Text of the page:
It was an act of stupidity and insensitivity, not anti-Semitism.
On the contrary, it signified how much at home Orthodox Jews and even ultra-Orthodox Jews feel in Los Angeles and how public a community they have built.
Hancock Park has attracted a significant number of Orthodox Jews committed to living in two worlds, American and Jewish, and ultra-Orthodox Jews, who want to be left alone to live their own religious life. Its homes are spacious, large enough to accommodate a large family, which is considered a blessing in Orthodoxy.
Orthodox Jews, whether Modern or ultra-Orthodox, are no longer overwhelmingly poor. Many have done well in America, some have made it big and can afford the price of local housing. They can also afford to create, build and support the institutions they require.
Orthodox synagogues must be within walking distance; the neighborhood must be symbolically -- yet almost invisibly -- enclosed to make public space private space, so as to enable mothers with young children to walk their baby strollers to synagogue and to the park and to permit all others to carry on the Sabbath, something permitted only in private space.
Kosher butcher shops, bakeries and restaurants are required, and most importantly, schools in which the young can be educated according to religious tradition. Close to downtown, close to Century City, even to Hollywood and Burbank, Hancock Park is an ideal place to live.
And Orthodox Jews in 21st century America feel comfortable enough to discard the rule of emancipated Jews in Europe that even held true in 20th century America. When I was raised as an Orthodox Jew in the 1960s, we were taught that a yarmulke was an indoor garment. We wore then fashionable hats and learned to be not too conspicuous, too Jewish. Jews are now free to be visibly Jewish not only in the privacy of their homes but in public. Even many assimilated Jews proudly wear a Jewish star.
As they move into a neighborhood, Orthodox Jews come not only as individuals but as a community.
Neighbors find themselves in an uncomfortable position; they can't complain that new arrivals are ruining housing prices, because housing values actually increase once an Orthodox community is established, as other Orthodox Jews want to move in. Orthodox Jews maintain their homes precisely as their neighbors do. Violent crimes decrease, and neighborhoods are safer. Orthodox Jews walk the streets morning and night.
They can carp that there are so many of them; that they look differently, act differently, but that doesn't sound quite right in the live-and-let-live atmosphere of the City of Angels. Some dress differently: yarmulkes are visible, so too are fringes worn on four-cornered garments, and they may have payot (earlocks) and beards. Some will even walk in the street and not on the sidewalk to avoid triggering electronic sensors on Sabbath and festivals.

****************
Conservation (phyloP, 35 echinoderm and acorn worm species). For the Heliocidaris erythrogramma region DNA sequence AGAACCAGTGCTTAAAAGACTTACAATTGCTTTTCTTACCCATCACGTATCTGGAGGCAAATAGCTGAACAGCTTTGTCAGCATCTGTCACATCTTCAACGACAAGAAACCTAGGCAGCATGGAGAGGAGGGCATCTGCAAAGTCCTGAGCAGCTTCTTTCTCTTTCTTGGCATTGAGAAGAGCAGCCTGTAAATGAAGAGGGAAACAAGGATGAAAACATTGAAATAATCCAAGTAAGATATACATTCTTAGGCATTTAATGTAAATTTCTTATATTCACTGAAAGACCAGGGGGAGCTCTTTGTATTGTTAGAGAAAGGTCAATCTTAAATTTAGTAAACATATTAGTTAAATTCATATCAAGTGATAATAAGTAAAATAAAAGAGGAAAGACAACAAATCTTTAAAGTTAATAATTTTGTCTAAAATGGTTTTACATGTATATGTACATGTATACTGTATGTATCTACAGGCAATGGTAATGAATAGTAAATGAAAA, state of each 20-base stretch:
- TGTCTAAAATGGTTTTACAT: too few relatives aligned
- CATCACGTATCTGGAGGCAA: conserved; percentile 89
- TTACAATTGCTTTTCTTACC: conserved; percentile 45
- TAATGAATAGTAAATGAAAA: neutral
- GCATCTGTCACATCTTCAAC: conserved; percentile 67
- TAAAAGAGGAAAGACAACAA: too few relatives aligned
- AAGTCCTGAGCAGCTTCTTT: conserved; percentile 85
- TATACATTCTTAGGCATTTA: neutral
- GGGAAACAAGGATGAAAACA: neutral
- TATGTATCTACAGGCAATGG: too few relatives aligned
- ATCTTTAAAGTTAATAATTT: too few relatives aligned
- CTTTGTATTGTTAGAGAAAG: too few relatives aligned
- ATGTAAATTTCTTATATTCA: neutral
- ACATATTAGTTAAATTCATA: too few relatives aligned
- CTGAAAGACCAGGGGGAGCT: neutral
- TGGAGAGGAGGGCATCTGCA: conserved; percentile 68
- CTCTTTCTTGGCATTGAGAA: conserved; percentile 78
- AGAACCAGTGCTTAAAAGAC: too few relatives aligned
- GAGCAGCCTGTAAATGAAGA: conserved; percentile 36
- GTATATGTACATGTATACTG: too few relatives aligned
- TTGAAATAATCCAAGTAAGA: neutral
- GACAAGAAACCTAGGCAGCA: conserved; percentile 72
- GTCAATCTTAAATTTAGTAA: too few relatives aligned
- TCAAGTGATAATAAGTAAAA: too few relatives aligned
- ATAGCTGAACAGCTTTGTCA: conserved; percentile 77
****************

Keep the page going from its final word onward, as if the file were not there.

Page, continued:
Quaintness is valued elsewhere. It is lovely to visit the Amish country, but one wouldn't really want to live there nor have them live here.
Neighbors can't necessarily beat them in court -- at least not without quite a fight. Many a talented lawyer is an Orthodox Jew. Politicians are sensitive to any constituency that can vote as a block, most especially in local elections, where local issues predominate.
Sometimes that leads to misplaced accommodation. Los Angeles Councilman Tom LaBonge appropriately objected to filming on the High Holidays, but he was too smart by a half. He got his dates wrong and banned neighborhood filming on the days between Rosh Hashanah and Yom Kippur, days that were not sacred.
They also can't out organize them, for the community Orthodox Jews have built is most organized, and Orthodox Jews feel that they are fighting for their community,
There are only two ways to fight the entry of ultra-Orthodox Jews into one's neighborhood. Prohibit the introduction of an eruv, the symbolic enclosure of a neighborhood that permits religious Jews to carry on Sabbath. But it is too late in Los Angeles. The other way is to rigidly enforce zoning regulations that have historically been used to protect the character of a neighborhood.
In Hancock Park, private residences in certain areas may not be converted into synagogues. The synagogue life of the religious Jew is active. Services are held morning and evening; study and lectures may go late into the night. While in theory, pious as they are, everyone is dutifully inside; in practice, some will grow tired of the long services or of the discipline of study and prefer to congregate outside, where they can shmooze.
Twice a year, on Purim and Simchat Torah, the service itself is boisterous, as are weddings and bar mitzvah parties. This can be intrusive to neighbors.
So accommodation is required. In an open society, people have the right to be what they are, to purchase homes they can pay for where they want them and to shape the type of community they want to live in.
Ultra-Orthodox Jews must be sensitive to their neighbors. Judaism teaches that accommodation must be found "mipnei darkei shalom," for the sake of community harmony. And tradition requires that once all the appeals are heard, the law be obeyed.
"The law of the land is the law," admonish the sages. Confidence in the strength of one's community and the divinely sanctioned integrity of one's position can often border on arrogance. And neighbors, even Jewish neighbors -- or more accurately especially Jewish neighbors -- must overcome a fear of the other.
In the Crown Heights area of New York, after the riots and the violence of the early 1990s, Chasidic Jews and Caribbean-born blacks got to talking and working it out. They reached accommodation. They live in proximity with each other, even if not quite together.
The situation in Hancock Park is much easier. There are no economic gaps, but there are daunting cultural and religious differences, even among Jews.
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